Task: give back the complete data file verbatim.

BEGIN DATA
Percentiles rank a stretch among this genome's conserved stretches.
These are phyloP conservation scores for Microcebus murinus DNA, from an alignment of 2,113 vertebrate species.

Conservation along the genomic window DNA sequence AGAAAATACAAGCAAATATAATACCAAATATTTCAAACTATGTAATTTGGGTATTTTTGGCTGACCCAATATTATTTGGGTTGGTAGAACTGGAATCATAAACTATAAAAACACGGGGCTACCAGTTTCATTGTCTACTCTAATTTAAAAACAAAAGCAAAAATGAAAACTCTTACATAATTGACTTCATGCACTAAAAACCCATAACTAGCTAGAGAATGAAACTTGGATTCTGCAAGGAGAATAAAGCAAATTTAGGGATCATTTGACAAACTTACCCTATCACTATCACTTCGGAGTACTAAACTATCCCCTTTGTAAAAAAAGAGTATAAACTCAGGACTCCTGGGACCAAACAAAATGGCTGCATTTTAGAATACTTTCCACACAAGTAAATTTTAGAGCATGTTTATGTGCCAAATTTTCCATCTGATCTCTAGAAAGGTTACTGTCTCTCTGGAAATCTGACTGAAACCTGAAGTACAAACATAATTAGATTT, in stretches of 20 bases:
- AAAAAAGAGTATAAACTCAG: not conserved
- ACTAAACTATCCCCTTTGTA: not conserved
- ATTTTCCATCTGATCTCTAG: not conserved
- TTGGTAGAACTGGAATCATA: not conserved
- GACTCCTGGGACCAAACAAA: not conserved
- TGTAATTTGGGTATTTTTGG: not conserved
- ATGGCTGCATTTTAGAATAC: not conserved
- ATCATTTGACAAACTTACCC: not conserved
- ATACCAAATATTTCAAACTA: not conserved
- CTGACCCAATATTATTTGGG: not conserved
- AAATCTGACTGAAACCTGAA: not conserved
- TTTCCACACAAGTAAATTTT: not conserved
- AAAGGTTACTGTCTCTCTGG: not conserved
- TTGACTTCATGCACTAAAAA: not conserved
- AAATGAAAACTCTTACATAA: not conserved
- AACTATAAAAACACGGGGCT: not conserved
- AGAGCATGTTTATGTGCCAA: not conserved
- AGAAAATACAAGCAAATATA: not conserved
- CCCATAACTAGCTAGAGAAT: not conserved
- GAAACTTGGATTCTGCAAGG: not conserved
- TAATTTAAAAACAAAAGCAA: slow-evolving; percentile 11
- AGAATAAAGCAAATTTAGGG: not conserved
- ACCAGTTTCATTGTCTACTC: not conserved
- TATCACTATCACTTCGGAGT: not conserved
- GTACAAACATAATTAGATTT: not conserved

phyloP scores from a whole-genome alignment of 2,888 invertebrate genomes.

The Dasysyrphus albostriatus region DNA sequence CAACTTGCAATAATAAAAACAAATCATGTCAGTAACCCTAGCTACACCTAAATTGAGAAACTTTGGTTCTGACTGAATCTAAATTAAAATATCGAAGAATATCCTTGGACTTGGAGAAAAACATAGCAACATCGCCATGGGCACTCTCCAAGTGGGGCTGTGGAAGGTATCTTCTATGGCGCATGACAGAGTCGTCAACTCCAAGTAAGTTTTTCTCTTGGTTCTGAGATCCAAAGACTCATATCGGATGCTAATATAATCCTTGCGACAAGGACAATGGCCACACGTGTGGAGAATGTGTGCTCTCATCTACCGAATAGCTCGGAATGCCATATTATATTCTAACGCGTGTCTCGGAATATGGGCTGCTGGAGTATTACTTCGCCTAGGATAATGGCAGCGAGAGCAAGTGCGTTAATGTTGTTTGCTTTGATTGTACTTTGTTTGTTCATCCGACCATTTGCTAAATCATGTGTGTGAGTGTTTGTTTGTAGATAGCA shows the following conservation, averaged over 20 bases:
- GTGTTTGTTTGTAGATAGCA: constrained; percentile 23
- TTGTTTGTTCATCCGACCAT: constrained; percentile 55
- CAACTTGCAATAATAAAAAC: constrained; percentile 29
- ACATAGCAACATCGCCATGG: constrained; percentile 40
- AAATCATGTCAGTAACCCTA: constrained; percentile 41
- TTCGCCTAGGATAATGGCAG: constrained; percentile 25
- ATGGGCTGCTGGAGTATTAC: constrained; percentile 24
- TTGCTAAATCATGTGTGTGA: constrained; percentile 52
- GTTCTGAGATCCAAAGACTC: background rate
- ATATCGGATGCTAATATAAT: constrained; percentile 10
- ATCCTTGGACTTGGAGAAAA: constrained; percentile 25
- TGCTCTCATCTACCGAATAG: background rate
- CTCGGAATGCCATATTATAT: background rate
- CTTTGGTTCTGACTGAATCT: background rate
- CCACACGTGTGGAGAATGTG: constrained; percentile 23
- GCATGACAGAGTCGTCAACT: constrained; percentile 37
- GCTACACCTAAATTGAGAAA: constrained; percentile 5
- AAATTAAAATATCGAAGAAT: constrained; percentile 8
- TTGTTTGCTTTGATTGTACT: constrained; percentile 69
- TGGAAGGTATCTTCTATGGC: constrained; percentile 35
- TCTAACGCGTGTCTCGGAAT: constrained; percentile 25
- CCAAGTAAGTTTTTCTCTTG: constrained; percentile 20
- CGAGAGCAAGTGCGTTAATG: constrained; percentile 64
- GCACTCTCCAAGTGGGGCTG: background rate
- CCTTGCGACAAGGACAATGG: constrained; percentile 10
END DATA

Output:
Percentiles rank a stretch among this genome's conserved stretches.
These are phyloP conservation scores for Microcebus murinus DNA, from an alignment of 2,113 vertebrate species.

Conservation along the genomic window DNA sequence AGAAAATACAAGCAAATATAATACCAAATATTTCAAACTATGTAATTTGGGTATTTTTGGCTGACCCAATATTATTTGGGTTGGTAGAACTGGAATCATAAACTATAAAAACACGGGGCTACCAGTTTCATTGTCTACTCTAATTTAAAAACAAAAGCAAAAATGAAAACTCTTACATAATTGACTTCATGCACTAAAAACCCATAACTAGCTAGAGAATGAAACTTGGATTCTGCAAGGAGAATAAAGCAAATTTAGGGATCATTTGACAAACTTACCCTATCACTATCACTTCGGAGTACTAAACTATCCCCTTTGTAAAAAAAGAGTATAAACTCAGGACTCCTGGGACCAAACAAAATGGCTGCATTTTAGAATACTTTCCACACAAGTAAATTTTAGAGCATGTTTATGTGCCAAATTTTCCATCTGATCTCTAGAAAGGTTACTGTCTCTCTGGAAATCTGACTGAAACCTGAAGTACAAACATAATTAGATTT, in stretches of 20 bases:
- AAAAAAGAGTATAAACTCAG: not conserved
- ACTAAACTATCCCCTTTGTA: not conserved
- ATTTTCCATCTGATCTCTAG: not conserved
- TTGGTAGAACTGGAATCATA: not conserved
- GACTCCTGGGACCAAACAAA: not conserved
- TGTAATTTGGGTATTTTTGG: not conserved
- ATGGCTGCATTTTAGAATAC: not conserved
- ATCATTTGACAAACTTACCC: not conserved
- ATACCAAATATTTCAAACTA: not conserved
- CTGACCCAATATTATTTGGG: not conserved
- AAATCTGACTGAAACCTGAA: not conserved
- TTTCCACACAAGTAAATTTT: not conserved
- AAAGGTTACTGTCTCTCTGG: not conserved
- TTGACTTCATGCACTAAAAA: not conserved
- AAATGAAAACTCTTACATAA: not conserved
- AACTATAAAAACACGGGGCT: not conserved
- AGAGCATGTTTATGTGCCAA: not conserved
- AGAAAATACAAGCAAATATA: not conserved
- CCCATAACTAGCTAGAGAAT: not conserved
- GAAACTTGGATTCTGCAAGG: not conserved
- TAATTTAAAAACAAAAGCAA: slow-evolving; percentile 11
- AGAATAAAGCAAATTTAGGG: not conserved
- ACCAGTTTCATTGTCTACTC: not conserved
- TATCACTATCACTTCGGAGT: not conserved
- GTACAAACATAATTAGATTT: not conserved

phyloP scores from a whole-genome alignment of 2,888 invertebrate genomes.

The Dasysyrphus albostriatus region DNA sequence CAACTTGCAATAATAAAAACAAATCATGTCAGTAACCCTAGCTACACCTAAATTGAGAAACTTTGGTTCTGACTGAATCTAAATTAAAATATCGAAGAATATCCTTGGACTTGGAGAAAAACATAGCAACATCGCCATGGGCACTCTCCAAGTGGGGCTGTGGAAGGTATCTTCTATGGCGCATGACAGAGTCGTCAACTCCAAGTAAGTTTTTCTCTTGGTTCTGAGATCCAAAGACTCATATCGGATGCTAATATAATCCTTGCGACAAGGACAATGGCCACACGTGTGGAGAATGTGTGCTCTCATCTACCGAATAGCTCGGAATGCCATATTATATTCTAACGCGTGTCTCGGAATATGGGCTGCTGGAGTATTACTTCGCCTAGGATAATGGCAGCGAGAGCAAGTGCGTTAATGTTGTTTGCTTTGATTGTACTTTGTTTGTTCATCCGACCATTTGCTAAATCATGTGTGTGAGTGTTTGTTTGTAGATAGCA shows the following conservation, averaged over 20 bases:
- GTGTTTGTTTGTAGATAGCA: constrained; percentile 23
- TTGTTTGTTCATCCGACCAT: constrained; percentile 55
- CAACTTGCAATAATAAAAAC: constrained; percentile 29
- ACATAGCAACATCGCCATGG: constrained; percentile 40
- AAATCATGTCAGTAACCCTA: constrained; percentile 41
- TTCGCCTAGGATAATGGCAG: constrained; percentile 25
- ATGGGCTGCTGGAGTATTAC: constrained; percentile 24
- TTGCTAAATCATGTGTGTGA: constrained; percentile 52
- GTTCTGAGATCCAAAGACTC: background rate
- ATATCGGATGCTAATATAAT: constrained; percentile 10
- ATCCTTGGACTTGGAGAAAA: constrained; percentile 25
- TGCTCTCATCTACCGAATAG: background rate
- CTCGGAATGCCATATTATAT: background rate
- CTTTGGTTCTGACTGAATCT: background rate
- CCACACGTGTGGAGAATGTG: constrained; percentile 23
- GCATGACAGAGTCGTCAACT: constrained; percentile 37
- GCTACACCTAAATTGAGAAA: constrained; percentile 5
- AAATTAAAATATCGAAGAAT: constrained; percentile 8
- TTGTTTGCTTTGATTGTACT: constrained; percentile 69
- TGGAAGGTATCTTCTATGGC: constrained; percentile 35
- TCTAACGCGTGTCTCGGAAT: constrained; percentile 25
- CCAAGTAAGTTTTTCTCTTG: constrained; percentile 20
- CGAGAGCAAGTGCGTTAATG: constrained; percentile 64
- GCACTCTCCAAGTGGGGCTG: background rate
- CCTTGCGACAAGGACAATGG: constrained; percentile 10